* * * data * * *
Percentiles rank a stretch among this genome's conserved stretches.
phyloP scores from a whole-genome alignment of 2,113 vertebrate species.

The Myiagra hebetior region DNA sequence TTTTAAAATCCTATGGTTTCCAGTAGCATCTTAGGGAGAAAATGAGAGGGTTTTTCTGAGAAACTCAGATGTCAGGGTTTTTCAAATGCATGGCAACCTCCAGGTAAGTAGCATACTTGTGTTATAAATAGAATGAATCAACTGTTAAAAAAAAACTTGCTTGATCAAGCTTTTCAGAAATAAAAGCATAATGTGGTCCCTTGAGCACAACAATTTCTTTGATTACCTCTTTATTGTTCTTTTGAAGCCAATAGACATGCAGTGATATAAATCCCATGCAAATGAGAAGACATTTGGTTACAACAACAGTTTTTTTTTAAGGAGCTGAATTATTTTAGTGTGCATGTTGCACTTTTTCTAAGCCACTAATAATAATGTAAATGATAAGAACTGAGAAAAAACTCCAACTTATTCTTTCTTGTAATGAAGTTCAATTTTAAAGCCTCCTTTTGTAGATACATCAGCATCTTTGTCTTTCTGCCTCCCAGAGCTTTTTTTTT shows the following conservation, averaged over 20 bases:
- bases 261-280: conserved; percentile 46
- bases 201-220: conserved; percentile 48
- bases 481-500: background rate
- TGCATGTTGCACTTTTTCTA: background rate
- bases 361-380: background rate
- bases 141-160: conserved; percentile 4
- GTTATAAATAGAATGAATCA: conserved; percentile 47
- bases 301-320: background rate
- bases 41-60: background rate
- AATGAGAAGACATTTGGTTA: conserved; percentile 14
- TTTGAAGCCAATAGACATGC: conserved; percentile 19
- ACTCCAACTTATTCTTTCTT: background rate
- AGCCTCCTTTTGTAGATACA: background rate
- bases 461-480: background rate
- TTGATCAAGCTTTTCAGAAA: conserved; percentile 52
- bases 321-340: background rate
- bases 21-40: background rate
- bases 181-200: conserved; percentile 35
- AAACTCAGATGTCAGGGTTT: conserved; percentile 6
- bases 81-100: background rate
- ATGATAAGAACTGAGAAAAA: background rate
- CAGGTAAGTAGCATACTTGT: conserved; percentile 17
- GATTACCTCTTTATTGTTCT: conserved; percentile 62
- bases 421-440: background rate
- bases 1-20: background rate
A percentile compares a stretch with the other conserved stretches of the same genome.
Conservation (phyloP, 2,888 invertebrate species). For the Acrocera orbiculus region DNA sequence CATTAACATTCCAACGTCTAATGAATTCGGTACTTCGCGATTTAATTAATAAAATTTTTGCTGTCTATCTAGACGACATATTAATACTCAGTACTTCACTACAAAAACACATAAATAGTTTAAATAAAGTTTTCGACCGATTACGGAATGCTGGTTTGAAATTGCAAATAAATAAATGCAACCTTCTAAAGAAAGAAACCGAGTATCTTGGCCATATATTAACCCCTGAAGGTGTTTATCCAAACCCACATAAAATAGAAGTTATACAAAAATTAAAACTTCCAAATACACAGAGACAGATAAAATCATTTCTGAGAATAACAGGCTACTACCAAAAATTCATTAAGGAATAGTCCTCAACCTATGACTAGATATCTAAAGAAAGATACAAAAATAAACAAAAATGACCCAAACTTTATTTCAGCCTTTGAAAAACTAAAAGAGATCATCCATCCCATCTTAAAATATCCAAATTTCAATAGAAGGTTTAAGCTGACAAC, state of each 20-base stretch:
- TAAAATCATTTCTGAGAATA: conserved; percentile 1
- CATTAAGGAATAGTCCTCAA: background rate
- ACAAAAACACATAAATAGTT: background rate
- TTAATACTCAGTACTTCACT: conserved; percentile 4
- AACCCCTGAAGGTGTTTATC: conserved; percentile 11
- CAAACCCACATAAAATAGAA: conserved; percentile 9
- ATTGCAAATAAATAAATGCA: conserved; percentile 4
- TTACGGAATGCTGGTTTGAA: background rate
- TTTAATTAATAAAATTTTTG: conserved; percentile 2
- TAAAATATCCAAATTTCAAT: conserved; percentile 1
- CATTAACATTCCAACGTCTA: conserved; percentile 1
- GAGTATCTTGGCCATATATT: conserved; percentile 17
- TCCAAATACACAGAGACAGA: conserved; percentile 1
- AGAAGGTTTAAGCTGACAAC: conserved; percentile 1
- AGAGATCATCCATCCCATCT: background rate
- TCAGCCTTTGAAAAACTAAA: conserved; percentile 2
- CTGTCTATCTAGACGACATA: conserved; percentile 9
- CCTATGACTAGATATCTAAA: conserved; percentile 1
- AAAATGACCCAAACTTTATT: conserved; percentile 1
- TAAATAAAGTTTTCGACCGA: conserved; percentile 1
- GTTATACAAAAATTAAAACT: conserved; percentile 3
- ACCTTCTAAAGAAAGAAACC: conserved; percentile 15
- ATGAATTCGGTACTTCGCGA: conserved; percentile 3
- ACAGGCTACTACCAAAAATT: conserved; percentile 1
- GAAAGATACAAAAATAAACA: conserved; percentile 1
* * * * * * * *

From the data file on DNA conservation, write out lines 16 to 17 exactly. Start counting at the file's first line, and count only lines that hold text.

- AGCCTCCTTTTGTAGATACA: background rate
- bases 461-480: background rate